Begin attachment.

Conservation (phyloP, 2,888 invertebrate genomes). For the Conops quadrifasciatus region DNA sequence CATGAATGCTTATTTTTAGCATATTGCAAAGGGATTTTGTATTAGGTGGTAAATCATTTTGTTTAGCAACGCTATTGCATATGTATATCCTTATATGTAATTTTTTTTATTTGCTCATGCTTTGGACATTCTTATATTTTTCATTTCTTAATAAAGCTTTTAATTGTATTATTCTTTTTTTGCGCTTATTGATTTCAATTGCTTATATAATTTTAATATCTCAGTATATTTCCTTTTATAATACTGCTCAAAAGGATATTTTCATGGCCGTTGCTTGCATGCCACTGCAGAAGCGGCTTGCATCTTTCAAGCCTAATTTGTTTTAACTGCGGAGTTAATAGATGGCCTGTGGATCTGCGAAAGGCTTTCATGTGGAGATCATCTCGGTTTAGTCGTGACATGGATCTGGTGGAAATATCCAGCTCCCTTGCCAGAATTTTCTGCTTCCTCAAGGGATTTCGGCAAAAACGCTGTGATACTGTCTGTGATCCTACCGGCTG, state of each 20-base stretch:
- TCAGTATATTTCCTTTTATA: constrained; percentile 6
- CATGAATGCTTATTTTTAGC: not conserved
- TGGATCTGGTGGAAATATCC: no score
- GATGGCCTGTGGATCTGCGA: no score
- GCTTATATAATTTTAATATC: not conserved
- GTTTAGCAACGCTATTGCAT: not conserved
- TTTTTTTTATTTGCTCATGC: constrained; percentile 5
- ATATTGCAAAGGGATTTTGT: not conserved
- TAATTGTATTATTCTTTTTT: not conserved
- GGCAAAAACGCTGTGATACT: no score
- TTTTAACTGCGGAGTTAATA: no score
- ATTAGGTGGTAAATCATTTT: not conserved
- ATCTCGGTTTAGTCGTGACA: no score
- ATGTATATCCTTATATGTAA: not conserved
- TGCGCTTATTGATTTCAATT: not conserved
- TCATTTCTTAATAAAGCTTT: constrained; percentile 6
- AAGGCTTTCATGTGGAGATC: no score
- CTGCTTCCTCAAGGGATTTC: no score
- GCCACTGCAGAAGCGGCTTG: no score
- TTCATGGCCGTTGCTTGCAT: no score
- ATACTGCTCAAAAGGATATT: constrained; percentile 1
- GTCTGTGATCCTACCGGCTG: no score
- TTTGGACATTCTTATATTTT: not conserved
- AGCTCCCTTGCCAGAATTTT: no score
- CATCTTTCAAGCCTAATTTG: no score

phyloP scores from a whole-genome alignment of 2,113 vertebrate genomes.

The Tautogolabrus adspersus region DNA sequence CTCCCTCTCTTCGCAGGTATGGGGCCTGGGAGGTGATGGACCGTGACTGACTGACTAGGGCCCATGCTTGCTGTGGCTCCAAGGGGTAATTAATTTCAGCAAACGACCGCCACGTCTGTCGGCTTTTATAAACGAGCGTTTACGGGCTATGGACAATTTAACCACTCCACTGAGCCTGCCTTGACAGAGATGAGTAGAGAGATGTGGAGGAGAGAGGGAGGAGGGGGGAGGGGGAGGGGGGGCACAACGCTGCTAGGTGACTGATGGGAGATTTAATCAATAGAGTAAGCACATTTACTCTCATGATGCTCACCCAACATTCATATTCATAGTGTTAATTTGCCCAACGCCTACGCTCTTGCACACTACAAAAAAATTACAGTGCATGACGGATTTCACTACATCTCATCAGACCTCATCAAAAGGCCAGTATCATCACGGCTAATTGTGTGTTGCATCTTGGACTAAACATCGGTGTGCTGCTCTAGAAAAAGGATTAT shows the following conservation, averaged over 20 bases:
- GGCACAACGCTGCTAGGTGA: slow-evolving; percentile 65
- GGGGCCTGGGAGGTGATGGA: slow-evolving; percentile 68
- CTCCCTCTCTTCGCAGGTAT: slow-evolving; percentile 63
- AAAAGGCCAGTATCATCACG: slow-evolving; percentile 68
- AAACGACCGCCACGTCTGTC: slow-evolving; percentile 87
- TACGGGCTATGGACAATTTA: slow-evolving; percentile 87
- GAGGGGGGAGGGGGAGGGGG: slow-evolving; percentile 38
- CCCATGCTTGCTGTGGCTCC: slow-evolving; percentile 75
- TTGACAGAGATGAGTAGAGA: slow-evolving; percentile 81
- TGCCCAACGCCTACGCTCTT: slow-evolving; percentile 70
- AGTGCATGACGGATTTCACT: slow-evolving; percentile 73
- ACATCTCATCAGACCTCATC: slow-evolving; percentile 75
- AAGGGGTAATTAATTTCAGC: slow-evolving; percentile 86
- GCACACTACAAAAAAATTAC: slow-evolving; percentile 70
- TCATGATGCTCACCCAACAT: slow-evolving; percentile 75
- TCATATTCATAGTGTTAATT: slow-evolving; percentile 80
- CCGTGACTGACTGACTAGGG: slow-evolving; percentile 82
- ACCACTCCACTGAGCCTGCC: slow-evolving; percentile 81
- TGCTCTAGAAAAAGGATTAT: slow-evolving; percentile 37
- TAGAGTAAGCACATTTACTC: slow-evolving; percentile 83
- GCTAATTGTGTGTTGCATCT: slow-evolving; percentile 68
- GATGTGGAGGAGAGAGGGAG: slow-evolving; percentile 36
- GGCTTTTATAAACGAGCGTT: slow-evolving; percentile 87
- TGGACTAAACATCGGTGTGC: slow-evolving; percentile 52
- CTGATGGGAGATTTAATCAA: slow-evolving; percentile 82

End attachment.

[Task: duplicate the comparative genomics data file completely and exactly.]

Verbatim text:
Conservation (phyloP, 2,888 invertebrate genomes). For the Conops quadrifasciatus region DNA sequence CATGAATGCTTATTTTTAGCATATTGCAAAGGGATTTTGTATTAGGTGGTAAATCATTTTGTTTAGCAACGCTATTGCATATGTATATCCTTATATGTAATTTTTTTTATTTGCTCATGCTTTGGACATTCTTATATTTTTCATTTCTTAATAAAGCTTTTAATTGTATTATTCTTTTTTTGCGCTTATTGATTTCAATTGCTTATATAATTTTAATATCTCAGTATATTTCCTTTTATAATACTGCTCAAAAGGATATTTTCATGGCCGTTGCTTGCATGCCACTGCAGAAGCGGCTTGCATCTTTCAAGCCTAATTTGTTTTAACTGCGGAGTTAATAGATGGCCTGTGGATCTGCGAAAGGCTTTCATGTGGAGATCATCTCGGTTTAGTCGTGACATGGATCTGGTGGAAATATCCAGCTCCCTTGCCAGAATTTTCTGCTTCCTCAAGGGATTTCGGCAAAAACGCTGTGATACTGTCTGTGATCCTACCGGCTG, state of each 20-base stretch:
- TCAGTATATTTCCTTTTATA: constrained; percentile 6
- CATGAATGCTTATTTTTAGC: not conserved
- TGGATCTGGTGGAAATATCC: no score
- GATGGCCTGTGGATCTGCGA: no score
- GCTTATATAATTTTAATATC: not conserved
- GTTTAGCAACGCTATTGCAT: not conserved
- TTTTTTTTATTTGCTCATGC: constrained; percentile 5
- ATATTGCAAAGGGATTTTGT: not conserved
- TAATTGTATTATTCTTTTTT: not conserved
- GGCAAAAACGCTGTGATACT: no score
- TTTTAACTGCGGAGTTAATA: no score
- ATTAGGTGGTAAATCATTTT: not conserved
- ATCTCGGTTTAGTCGTGACA: no score
- ATGTATATCCTTATATGTAA: not conserved
- TGCGCTTATTGATTTCAATT: not conserved
- TCATTTCTTAATAAAGCTTT: constrained; percentile 6
- AAGGCTTTCATGTGGAGATC: no score
- CTGCTTCCTCAAGGGATTTC: no score
- GCCACTGCAGAAGCGGCTTG: no score
- TTCATGGCCGTTGCTTGCAT: no score
- ATACTGCTCAAAAGGATATT: constrained; percentile 1
- GTCTGTGATCCTACCGGCTG: no score
- TTTGGACATTCTTATATTTT: not conserved
- AGCTCCCTTGCCAGAATTTT: no score
- CATCTTTCAAGCCTAATTTG: no score

phyloP scores from a whole-genome alignment of 2,113 vertebrate genomes.

The Tautogolabrus adspersus region DNA sequence CTCCCTCTCTTCGCAGGTATGGGGCCTGGGAGGTGATGGACCGTGACTGACTGACTAGGGCCCATGCTTGCTGTGGCTCCAAGGGGTAATTAATTTCAGCAAACGACCGCCACGTCTGTCGGCTTTTATAAACGAGCGTTTACGGGCTATGGACAATTTAACCACTCCACTGAGCCTGCCTTGACAGAGATGAGTAGAGAGATGTGGAGGAGAGAGGGAGGAGGGGGGAGGGGGAGGGGGGGCACAACGCTGCTAGGTGACTGATGGGAGATTTAATCAATAGAGTAAGCACATTTACTCTCATGATGCTCACCCAACATTCATATTCATAGTGTTAATTTGCCCAACGCCTACGCTCTTGCACACTACAAAAAAATTACAGTGCATGACGGATTTCACTACATCTCATCAGACCTCATCAAAAGGCCAGTATCATCACGGCTAATTGTGTGTTGCATCTTGGACTAAACATCGGTGTGCTGCTCTAGAAAAAGGATTAT shows the following conservation, averaged over 20 bases:
- GGCACAACGCTGCTAGGTGA: slow-evolving; percentile 65
- GGGGCCTGGGAGGTGATGGA: slow-evolving; percentile 68
- CTCCCTCTCTTCGCAGGTAT: slow-evolving; percentile 63
- AAAAGGCCAGTATCATCACG: slow-evolving; percentile 68
- AAACGACCGCCACGTCTGTC: slow-evolving; percentile 87
- TACGGGCTATGGACAATTTA: slow-evolving; percentile 87
- GAGGGGGGAGGGGGAGGGGG: slow-evolving; percentile 38
- CCCATGCTTGCTGTGGCTCC: slow-evolving; percentile 75
- TTGACAGAGATGAGTAGAGA: slow-evolving; percentile 81
- TGCCCAACGCCTACGCTCTT: slow-evolving; percentile 70
- AGTGCATGACGGATTTCACT: slow-evolving; percentile 73
- ACATCTCATCAGACCTCATC: slow-evolving; percentile 75
- AAGGGGTAATTAATTTCAGC: slow-evolving; percentile 86
- GCACACTACAAAAAAATTAC: slow-evolving; percentile 70
- TCATGATGCTCACCCAACAT: slow-evolving; percentile 75
- TCATATTCATAGTGTTAATT: slow-evolving; percentile 80
- CCGTGACTGACTGACTAGGG: slow-evolving; percentile 82
- ACCACTCCACTGAGCCTGCC: slow-evolving; percentile 81
- TGCTCTAGAAAAAGGATTAT: slow-evolving; percentile 37
- TAGAGTAAGCACATTTACTC: slow-evolving; percentile 83
- GCTAATTGTGTGTTGCATCT: slow-evolving; percentile 68
- GATGTGGAGGAGAGAGGGAG: slow-evolving; percentile 36
- GGCTTTTATAAACGAGCGTT: slow-evolving; percentile 87
- TGGACTAAACATCGGTGTGC: slow-evolving; percentile 52
- CTGATGGGAGATTTAATCAA: slow-evolving; percentile 82